Lith-ion, Supercapacitors to Replace Lead Acid Batteries
It is like waiting for a bus. You wait and wait then two come at the same time. Alternatives to short lived, toxic lead acid traction batteries, with their indifferent performance, have been sought for over 100 years. Now both lithium-ion batteries and supercapacitors are near to replacing lead acid traction batteries in the many traction applications where they are still used.
Popularity of lead acid
Lead acid traction batteries are the favourites for light commercial vehicles, golf cars, surface boats, material handling vehicles such as forklifts, airport ground support equipment GSE, e-bikes and mobility vehicles for the disabled. Better alternatives have been sought for twenty years and now, like waiting for a bus, two come along together. They are lithium-ion batteries and supercapacitors ie ultracapacitors.
Actually, these vehicles do not form a coherent group when it comes to their needs for traction energy storage. It is true that they are all tolerant of limited range. People still buy them even when their range is only 5-20 miles. However, the weight of the lead acid battery in a golf car, surface boat, GSE and large mobility vehicle keeps the centre of gravity low so they do not fall over: with land vehicles the weight can also assist grip on the road.
Where weight is a pain
Contrast e-bikes and small mobility vehicles that can be lifted into a car or into the home: here the weight is literally a pain. Most e-bikes are bought by people that live in apartments and they want to carry the bike or at least the battery up to the apartment at night to charge it and avoid theft. Most e-bike designs mount the battery high on a pannier or amidships where weight actually makes it top heavy. One bright spark at a recent British Electric Bike Association meeting in the Houses of Parliament referred to "A brick on a butterfly".
Impediments of lead acid
The disparate reasons for wanting to get rid of lead acid traction batteries include the nuisance of having three sets for a forklift – one in use, one charging and one cooling down. Then there is the handling of acid, the short life, the lead pollutant – even though recycling is very thorough – and the poor energy and power density which makes them big, grabbing space in the vehicle that is wanted for other things. Different vehicles exhibit these problems to a different extent. For example, a mobility aid for the disabled can cause a serious crisis if it is itself disabled by running out of electricity through failure or discharge.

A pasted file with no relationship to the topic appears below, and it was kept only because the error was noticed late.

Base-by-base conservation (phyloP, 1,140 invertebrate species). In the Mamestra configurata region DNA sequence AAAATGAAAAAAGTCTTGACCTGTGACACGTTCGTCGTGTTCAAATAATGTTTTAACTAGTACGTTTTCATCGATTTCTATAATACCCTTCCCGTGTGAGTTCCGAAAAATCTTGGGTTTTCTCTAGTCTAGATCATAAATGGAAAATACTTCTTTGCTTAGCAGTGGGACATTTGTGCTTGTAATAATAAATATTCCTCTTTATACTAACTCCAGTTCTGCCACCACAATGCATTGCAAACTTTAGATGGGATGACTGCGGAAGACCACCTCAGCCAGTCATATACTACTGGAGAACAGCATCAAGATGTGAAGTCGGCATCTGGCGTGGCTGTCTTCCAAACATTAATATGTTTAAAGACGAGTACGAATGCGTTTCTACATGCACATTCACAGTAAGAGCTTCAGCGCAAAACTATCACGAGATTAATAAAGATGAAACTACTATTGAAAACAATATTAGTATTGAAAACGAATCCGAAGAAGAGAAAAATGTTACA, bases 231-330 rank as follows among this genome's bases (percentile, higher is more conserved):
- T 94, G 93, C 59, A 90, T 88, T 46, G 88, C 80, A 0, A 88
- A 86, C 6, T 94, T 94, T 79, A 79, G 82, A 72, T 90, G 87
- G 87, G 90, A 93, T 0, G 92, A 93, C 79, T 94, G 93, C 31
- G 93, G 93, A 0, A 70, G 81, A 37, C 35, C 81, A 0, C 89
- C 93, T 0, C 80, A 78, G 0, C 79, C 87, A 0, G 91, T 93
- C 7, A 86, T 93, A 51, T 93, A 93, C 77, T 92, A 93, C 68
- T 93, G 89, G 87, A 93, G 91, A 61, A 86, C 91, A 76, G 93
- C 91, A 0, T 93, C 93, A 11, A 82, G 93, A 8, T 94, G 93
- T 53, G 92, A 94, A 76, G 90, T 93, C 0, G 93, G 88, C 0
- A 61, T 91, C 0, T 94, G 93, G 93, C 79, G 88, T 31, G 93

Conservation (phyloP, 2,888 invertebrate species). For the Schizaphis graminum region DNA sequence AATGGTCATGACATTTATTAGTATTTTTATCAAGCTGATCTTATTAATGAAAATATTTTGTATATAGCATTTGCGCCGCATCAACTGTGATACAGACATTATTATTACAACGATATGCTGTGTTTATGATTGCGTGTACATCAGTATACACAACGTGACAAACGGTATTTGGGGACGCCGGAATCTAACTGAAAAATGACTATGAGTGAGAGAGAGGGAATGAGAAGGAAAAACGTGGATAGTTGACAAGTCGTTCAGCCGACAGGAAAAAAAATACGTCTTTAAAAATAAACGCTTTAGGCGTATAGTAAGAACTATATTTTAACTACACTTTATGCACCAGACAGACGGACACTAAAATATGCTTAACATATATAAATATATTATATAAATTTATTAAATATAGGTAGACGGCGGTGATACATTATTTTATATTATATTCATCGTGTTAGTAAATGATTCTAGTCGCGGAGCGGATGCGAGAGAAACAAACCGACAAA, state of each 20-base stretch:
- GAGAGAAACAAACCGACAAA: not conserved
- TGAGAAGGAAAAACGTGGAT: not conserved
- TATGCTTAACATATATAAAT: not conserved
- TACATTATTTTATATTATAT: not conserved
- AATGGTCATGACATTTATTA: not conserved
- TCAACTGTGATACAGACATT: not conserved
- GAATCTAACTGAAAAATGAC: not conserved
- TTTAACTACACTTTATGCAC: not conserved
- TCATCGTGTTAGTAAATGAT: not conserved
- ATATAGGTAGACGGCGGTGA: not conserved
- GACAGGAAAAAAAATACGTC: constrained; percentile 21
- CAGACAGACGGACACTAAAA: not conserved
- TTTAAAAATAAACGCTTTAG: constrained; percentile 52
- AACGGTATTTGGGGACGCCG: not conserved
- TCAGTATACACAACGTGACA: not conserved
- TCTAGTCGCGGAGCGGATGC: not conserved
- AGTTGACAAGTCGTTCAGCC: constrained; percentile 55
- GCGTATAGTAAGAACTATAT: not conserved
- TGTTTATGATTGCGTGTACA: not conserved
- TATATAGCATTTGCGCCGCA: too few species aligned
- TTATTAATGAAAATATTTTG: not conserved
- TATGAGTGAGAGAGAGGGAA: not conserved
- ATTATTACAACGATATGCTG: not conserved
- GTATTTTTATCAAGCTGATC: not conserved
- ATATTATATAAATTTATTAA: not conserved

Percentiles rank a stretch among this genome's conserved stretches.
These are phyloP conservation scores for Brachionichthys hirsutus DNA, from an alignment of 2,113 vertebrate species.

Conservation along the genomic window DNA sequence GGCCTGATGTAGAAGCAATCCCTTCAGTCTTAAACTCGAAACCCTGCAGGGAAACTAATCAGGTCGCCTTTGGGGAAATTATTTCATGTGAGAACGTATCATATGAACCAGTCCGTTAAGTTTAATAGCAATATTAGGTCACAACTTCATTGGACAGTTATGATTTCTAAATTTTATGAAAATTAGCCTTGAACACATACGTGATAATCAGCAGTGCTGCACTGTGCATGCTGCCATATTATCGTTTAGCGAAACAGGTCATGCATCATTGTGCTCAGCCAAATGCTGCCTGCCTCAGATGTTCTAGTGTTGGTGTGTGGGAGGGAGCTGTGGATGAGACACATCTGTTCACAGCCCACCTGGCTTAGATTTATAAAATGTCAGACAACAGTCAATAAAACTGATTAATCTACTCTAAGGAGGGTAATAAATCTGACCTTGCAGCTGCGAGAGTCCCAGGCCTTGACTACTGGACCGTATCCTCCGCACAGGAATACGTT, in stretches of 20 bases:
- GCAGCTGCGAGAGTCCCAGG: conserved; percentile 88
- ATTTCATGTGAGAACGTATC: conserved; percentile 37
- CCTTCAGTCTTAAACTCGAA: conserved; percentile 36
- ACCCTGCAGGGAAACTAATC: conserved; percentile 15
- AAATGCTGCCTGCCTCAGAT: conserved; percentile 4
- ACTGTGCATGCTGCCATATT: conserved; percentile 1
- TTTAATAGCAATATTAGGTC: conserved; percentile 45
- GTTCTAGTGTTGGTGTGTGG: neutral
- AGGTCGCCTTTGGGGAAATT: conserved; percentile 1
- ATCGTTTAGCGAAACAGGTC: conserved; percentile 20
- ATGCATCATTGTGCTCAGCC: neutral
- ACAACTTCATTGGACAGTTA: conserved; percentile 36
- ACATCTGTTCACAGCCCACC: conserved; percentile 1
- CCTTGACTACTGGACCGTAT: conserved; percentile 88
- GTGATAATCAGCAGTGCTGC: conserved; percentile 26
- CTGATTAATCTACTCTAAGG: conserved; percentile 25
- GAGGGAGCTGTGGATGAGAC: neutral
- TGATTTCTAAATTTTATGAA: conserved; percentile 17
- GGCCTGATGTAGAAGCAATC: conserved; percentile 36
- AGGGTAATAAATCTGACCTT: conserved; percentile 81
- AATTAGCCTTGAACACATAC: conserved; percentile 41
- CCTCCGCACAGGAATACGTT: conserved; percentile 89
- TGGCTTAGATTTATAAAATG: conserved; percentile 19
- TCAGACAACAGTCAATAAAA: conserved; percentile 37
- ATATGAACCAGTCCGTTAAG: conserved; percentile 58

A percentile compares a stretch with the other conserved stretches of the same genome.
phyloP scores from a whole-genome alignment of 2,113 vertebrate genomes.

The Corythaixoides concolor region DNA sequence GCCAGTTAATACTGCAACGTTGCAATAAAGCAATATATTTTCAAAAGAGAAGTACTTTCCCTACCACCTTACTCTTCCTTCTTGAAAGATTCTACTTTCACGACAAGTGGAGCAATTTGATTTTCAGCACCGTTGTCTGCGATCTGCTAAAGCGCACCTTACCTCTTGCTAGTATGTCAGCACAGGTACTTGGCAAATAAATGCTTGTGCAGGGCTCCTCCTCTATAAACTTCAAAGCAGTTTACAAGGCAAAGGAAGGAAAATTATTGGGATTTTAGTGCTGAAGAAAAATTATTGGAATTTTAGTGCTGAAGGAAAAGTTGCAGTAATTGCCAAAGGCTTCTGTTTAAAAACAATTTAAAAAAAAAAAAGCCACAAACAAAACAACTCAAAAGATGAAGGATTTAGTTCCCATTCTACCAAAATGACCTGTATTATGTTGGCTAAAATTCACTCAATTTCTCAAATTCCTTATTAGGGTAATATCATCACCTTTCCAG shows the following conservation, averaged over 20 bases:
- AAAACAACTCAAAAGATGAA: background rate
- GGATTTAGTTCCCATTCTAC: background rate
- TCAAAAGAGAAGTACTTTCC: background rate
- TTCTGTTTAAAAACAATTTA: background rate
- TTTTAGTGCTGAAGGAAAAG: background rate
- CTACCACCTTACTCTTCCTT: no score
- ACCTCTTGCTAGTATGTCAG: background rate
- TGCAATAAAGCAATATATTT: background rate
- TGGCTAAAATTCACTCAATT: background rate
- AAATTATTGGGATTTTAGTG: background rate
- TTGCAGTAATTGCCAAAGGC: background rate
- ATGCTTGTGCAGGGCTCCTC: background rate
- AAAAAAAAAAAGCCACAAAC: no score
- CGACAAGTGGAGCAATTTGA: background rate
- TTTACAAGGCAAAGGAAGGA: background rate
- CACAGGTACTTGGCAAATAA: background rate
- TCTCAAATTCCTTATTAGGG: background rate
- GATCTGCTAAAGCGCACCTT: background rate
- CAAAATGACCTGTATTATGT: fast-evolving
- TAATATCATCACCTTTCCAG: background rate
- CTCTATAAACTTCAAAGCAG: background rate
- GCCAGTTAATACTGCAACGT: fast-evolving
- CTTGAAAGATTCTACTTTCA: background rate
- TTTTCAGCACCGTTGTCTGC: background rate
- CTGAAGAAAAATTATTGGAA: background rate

Bikes need on-board chargers
E-bikes include bicycles converted to electric power, partially or wholly, and e-scooters where the driver's feet are on a platform, with no pedals. Here something smaller than the lead acid battery frees up space and weight for the convenience of an onboard charger – something already taken for granted in all mobility vehicles. An on-board charger reduces range anxiety because you are much more likely to be able to charge en route and on arrival if all you need is a domestic socket. On the other hand, GSE is intensively used these days, being shared between airlines in many cases, and extra power, for instance for pulling a wider range of aircraft and extra range expressed as less frequent charging ie downtime, are of interest. Reliability also matters more and more.
Tolerating frequent stop start
Then again, many commercial vehicles need to tolerate a high rate of stopping and starting. From now on, most conventional cars and commercial vehicles will automaticsally switch off the engine when they stop for any reason. Some of these so-called micro hybrid vehicles are genuinely electric vehicles in that the regenerated electricity briefly powers the wheels not just the more onerous starter battery function. Here the lead acid battery is often used but it struggles with low temperatures and tough duty cycles.
Tolerating high currents
Fast charging stations must connect to more tolerant batteries or the battery is damaged or destroyed by the thunderbolt. The new energy harvesting shock absorbers being trialled in commercial and military vehicles can also suddenly pump many kilowatts into batteries and lead acid usually cannot cope. The move to the lower cost, more reliable AC traction motors and therefore regenerative braking without extra equipment hammers batteries too. Here come the drop in replacements.
Drop in lead acid replacements sometimes